Totalitarian Info Awareness?
One of the reasons it's difficult to predict human behavior - such as what product someone might decide to purchase next - is that its impossible to have all the information necessary to make a proper judgment as to a person's motives or goals.
To believe that it is possible to exercise this control, even with databases on steroids, is to fall prey to what Friedrich Hayek called the fatal conceit, demonstrated by the failure of central planning everywhere, particularly in the Soviet Union.
While it might sound useful in theory, centralized collection of data to predict how many shoes and shirts the nation needs is not possible. The same holds true for using centralized data to predict which people are terrorists. And most of us are aware that government programs usually have unintended consequences.
In the case of a TIA system, these consequences could be an erosion of civil liberties. Therefore, how the government uses technology to fight terror should be given careful consideration.
Some well-meaning and intelligent authors have argued in favor of allowing law enforcement to collect large amounts of data on all people in the United States in an attempt to weed out the bad guys. While everyone wants to catch terrorists, this strategy would waste valuable law enforcement time and money that should be allocated elsewhere.
A Better Way
Before resorting to the blunt - and likely useless - instrument of mass collection of citizen data, there are other methods that can be used to protect America. The strategy should include smarter defense and offence.
For instance, it was recently revealed that parts of Los Alamos National Laboratory, one of the world's most important nuclear research facilities, are guarded by only a few strands of barbed wire, which TCS columnist and Wired News reporter Noah Shachtman recently stepped over to secretly enter a supposedly restricted area.
Would a TIA system have notified the FBI of this journalist's plan? Not likely. And besides, they'd be too busy following up on all the false positives that the TIA system would produce to even attend to such a case.
To better protect America, law enforcement should take some advice from Andy Purdy, Deputy to the Vice Chair and Senior Advisor, IT Security & Privacy, for the President's Critical Infrastructure Protection Board in the White House.
At a recent conference, he told privacy and security representatives that it is time to stop focusing on who's going to commit terrorist acts and instead focus on vulnerabilities. That's good advice, and one hopes the President and Congress are listening.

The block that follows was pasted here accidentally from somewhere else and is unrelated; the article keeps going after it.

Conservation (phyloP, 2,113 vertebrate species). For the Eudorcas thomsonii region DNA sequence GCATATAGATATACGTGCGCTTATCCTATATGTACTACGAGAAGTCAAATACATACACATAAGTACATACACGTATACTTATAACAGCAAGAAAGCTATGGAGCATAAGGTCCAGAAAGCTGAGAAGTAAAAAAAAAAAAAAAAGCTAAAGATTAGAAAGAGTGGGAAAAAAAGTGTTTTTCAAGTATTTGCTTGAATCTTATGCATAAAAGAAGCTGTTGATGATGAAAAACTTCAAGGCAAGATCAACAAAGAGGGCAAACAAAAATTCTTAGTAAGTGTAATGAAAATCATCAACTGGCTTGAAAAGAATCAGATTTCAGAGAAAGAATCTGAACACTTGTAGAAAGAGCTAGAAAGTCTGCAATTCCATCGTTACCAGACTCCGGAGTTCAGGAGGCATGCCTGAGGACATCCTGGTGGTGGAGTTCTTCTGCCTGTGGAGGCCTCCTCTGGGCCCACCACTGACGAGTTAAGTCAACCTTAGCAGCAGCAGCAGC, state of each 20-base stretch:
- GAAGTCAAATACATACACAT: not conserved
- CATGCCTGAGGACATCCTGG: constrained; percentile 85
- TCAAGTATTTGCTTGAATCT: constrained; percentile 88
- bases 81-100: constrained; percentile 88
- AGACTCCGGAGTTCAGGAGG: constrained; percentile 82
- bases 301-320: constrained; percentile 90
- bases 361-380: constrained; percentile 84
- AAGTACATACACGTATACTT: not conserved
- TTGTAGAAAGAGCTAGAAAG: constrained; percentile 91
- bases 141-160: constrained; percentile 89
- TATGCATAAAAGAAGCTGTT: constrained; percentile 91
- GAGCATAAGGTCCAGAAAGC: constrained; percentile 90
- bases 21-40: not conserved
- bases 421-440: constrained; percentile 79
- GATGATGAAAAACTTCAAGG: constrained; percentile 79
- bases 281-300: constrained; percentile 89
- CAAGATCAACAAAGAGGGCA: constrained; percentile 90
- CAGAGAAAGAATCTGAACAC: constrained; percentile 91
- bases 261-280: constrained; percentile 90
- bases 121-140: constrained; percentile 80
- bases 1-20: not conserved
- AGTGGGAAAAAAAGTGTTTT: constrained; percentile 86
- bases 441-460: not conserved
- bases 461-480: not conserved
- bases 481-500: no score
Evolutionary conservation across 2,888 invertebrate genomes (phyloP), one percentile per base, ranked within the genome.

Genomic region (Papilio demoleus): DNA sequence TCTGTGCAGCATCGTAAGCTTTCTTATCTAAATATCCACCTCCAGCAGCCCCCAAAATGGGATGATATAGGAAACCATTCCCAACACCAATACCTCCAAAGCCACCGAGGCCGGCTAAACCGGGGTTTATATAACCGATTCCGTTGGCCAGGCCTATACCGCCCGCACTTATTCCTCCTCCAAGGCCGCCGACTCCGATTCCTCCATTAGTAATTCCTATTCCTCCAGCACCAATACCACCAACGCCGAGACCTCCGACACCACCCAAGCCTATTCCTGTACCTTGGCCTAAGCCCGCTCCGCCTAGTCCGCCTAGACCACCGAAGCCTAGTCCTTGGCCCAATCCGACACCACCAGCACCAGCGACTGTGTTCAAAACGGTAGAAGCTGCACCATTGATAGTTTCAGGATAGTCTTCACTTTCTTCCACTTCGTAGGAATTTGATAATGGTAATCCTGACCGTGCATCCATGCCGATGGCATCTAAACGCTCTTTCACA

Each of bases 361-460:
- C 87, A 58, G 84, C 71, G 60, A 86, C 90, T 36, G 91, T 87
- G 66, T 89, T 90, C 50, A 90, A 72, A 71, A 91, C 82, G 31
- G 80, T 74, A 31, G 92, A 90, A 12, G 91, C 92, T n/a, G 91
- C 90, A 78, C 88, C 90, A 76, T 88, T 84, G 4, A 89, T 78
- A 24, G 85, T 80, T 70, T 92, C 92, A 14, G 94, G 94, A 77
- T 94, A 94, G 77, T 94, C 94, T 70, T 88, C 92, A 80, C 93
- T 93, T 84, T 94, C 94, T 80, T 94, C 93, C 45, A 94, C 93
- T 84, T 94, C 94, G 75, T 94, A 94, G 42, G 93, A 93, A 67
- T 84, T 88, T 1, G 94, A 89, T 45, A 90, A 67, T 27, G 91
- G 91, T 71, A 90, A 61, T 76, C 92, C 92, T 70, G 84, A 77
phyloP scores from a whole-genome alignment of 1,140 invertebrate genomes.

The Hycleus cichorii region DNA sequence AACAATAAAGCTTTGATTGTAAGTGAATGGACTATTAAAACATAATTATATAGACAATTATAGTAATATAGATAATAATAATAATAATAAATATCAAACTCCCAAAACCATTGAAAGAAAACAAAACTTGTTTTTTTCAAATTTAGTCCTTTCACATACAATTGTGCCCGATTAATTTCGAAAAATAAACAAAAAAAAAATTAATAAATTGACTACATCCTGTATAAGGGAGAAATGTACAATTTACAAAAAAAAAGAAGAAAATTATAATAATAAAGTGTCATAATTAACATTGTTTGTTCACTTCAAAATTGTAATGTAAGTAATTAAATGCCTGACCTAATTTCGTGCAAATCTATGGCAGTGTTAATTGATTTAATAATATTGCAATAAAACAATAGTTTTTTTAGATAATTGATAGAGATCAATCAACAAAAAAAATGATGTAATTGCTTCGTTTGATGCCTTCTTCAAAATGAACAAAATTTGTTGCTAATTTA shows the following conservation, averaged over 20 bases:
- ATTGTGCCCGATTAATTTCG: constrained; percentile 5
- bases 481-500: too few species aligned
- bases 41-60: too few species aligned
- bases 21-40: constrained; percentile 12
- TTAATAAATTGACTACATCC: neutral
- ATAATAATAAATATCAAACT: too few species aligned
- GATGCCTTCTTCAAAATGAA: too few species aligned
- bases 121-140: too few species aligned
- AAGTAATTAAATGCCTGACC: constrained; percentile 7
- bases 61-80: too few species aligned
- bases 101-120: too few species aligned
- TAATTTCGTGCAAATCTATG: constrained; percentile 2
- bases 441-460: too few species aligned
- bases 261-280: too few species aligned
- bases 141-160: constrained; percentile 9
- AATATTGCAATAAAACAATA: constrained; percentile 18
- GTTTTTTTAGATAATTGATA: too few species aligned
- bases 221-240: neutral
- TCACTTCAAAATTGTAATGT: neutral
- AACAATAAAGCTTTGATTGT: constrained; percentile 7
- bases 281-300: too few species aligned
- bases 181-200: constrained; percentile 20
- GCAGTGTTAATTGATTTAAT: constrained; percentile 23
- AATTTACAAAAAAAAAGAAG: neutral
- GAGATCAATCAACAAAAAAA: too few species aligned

Better security at critical centers like Los Alamos, water and electrical plants, and shipping areas is key in frustrating evil and destructive plans. All the TIA databases in the world won't do much good if we don't lock our doors.
In terms of offense, there's also a lot more that can be done. Chemical and biochemical sensors should be installed in all subway systems and other susceptible areas to alert law enforcement to the slightest release of unauthorized substances so that they can act quickly if there are any attacks or attempted attacks.
Another smart use of tech to fight terror would be the installation of acoustic sensors on powerlines that can detect gunfire, tell how many shots were fired, and use triangulation to pinpoint where the gun was fired from and where the bullet landed. That would do a better job of catching a terrorizing sniper than any TIA program.
If it turns out that we still need a better method of focusing on the whom, how about a type of inverted TIA system, one that targets criminals, not every Tom, Dick, and Harry? For instance, if there are known terrorists in the country, the FBI could create a computerized list that car rental agencies, airlines, and other industries could use to check customers.
If a person's name is not on the list, it shouldn't be collected, and there should be intense public scrutiny of the software used, with a verifiable audit trail of everyone who accesses the system. There should also be public scrutiny after the fact of whose names were on the list, and the program should be set up to disallow the deletion of names without a trail.
The appropriate response to terror is to make sure we deploy the tools to catch perpetrators, not to attempt the impossible task of trying to predict who they will be.
Sonia Arrison is director of the Center for Technology Studies at
the California-based Pacific Research Institute.
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